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One Platform Guide

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One Platform

Exosite's IoT Platform for Connected Products

Portals Web Application

Portals is a whitelabel dashboard based web application framework that is used for building production applications, proof of concepts, and evaluations of Exosite's platform. Portals has a concept of user identity and permissions and strictly uses the One Platform hierarchy for device ownership control.

Overview

The One Platform is Exosite's core IoT building block. The platform allows for virtualizing and digitizing physical things and their data. It gives an identity in the 'cloud' to devices and becomes a central node for data to and from the device, to and from user applications, and to any other service you want to connect with.

The interaction with the platform is via a set of web service APIs (Application Programming Interface ). These APIs allow developers to both connect devices and build applications with. All data is stored in reference to each individual client (device) and is accessible using the APIs.

The platform allows for storage of time-stamped data, triggering rules on incoming data, triggering dispatches such as HTTP, SMS, and Email, and stream processing of the data using Lua scripts to perform advanced automated functions. In addition - the platform has a provisioning system that allows vendors to deploy fleets of devices with an approach for activation, defining ownership, and providing content such as new firmware to groups of specific products.

Key Services

Hosting

The One Platform is accessible by default to users as a multi-tenant hosted system. Options for single-tenant hosted instances or self hosting are available, please contact us for more information.

Core Resources and Hierarchy

Clients

The core node or object in the platform is a 'client'. A client typically represents a virtual device, but clients are also used for other purposes - such as for an account, a container of some kind, or a user. These types of uses of clients generally are in regards to the ownership hierarchy. A client can own or be owned by other clients.
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A client is identified in the platform by it's RID (Resource Identifier) which never changes. Any authorized ancestor owner of a client can access a child client using it's RID. Each client also has a CIK (Client Interface Key) that is generated and is used by API calls as the authorization for accessing that clients data and attributes. A CIK is comparable to a private key, where-as the RID is comparable to a public key.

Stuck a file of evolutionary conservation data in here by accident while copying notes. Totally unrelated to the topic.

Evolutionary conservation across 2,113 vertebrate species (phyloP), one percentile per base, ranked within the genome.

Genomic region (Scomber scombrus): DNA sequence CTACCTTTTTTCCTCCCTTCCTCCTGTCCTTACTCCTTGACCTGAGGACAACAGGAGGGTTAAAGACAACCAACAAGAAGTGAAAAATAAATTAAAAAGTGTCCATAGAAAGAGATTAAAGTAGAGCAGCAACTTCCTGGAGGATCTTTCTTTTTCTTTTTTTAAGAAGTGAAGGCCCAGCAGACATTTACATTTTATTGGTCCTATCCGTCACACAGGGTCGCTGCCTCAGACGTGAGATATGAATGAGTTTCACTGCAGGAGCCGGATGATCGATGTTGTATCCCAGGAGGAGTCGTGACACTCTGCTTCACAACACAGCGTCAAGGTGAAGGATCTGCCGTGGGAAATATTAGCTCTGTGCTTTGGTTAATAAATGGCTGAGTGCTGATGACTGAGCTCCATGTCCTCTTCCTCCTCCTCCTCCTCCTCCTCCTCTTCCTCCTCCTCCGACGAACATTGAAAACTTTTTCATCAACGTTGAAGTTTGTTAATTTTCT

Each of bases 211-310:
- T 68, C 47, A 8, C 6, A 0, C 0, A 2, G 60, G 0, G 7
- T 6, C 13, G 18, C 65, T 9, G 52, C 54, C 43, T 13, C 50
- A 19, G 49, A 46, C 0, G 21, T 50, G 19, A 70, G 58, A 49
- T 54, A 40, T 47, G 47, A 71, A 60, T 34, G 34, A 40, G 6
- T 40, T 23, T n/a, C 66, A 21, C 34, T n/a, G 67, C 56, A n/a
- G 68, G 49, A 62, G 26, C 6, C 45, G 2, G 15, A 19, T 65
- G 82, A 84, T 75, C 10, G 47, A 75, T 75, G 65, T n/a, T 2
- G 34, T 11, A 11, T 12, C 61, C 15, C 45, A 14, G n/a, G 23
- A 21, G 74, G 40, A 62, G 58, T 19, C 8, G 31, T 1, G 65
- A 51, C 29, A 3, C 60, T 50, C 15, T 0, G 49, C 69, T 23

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A Client's attributes include the following:

In addition - by asking for 'info' about a client, you can receive the following information:

Resources

Each client has functional resources that allow for storing, processing, and taking action on data. There are no limits to how many of each resource are used, although applications should optimize based on performance for things like user applications.

Resource Attributes

Each resource has similiar attributes as clients. Each resource has a name, a meta field, and public field. In addition, all resources have the following that are unique to resources. Each type of resource also has it's own set of attributes specific to that resource.

Attributes across all resources

Alias / RID

Each resource has a Resource ID (RID) that may be used with the RPC API. To simplify interactions with the API, resources may also use Aliases, which can be used with the APIs. An Alias is a simple string that is mapped to a RID. Each alias is unique to that client. For example, a dataport that is storing sensor data like temperature, may use an alias of 'temp' or 'temperature'.

Note that owned clients may also have aliases since clients are also resources.

Preprocess

The preporcess function for resources allows a value that is written to the resource to be manipulated before storing the value. In general, it is a list of [<operation>, <value> | <ResourceID>] pairs describing operations to be performed on incoming data. The operations may be "add", "sub", "mul", "div", "mod", "gt", "geq", "lt", "leq", "eq", "neq", or "value". The operations are performed in order as listed in the list and may use a constant value or another resource's current value.

Note that the preprocess operations will only be performed when new values are written to this specific resource. New values for resources that some of the operations are using will not trigger the preprocess operation.

Retention

The dataport, datarule, and dispatch resources each store values in a historical data store with timestamps. Each resource can set it's own unique retention settings, which are 'count' and 'duration'. These retention settings allow developers to control the amount of data stored for each resource. Any values that our outside of these retention settings will be removed at some point by the platform. Note that values outside the retention windows may not be immediately removed.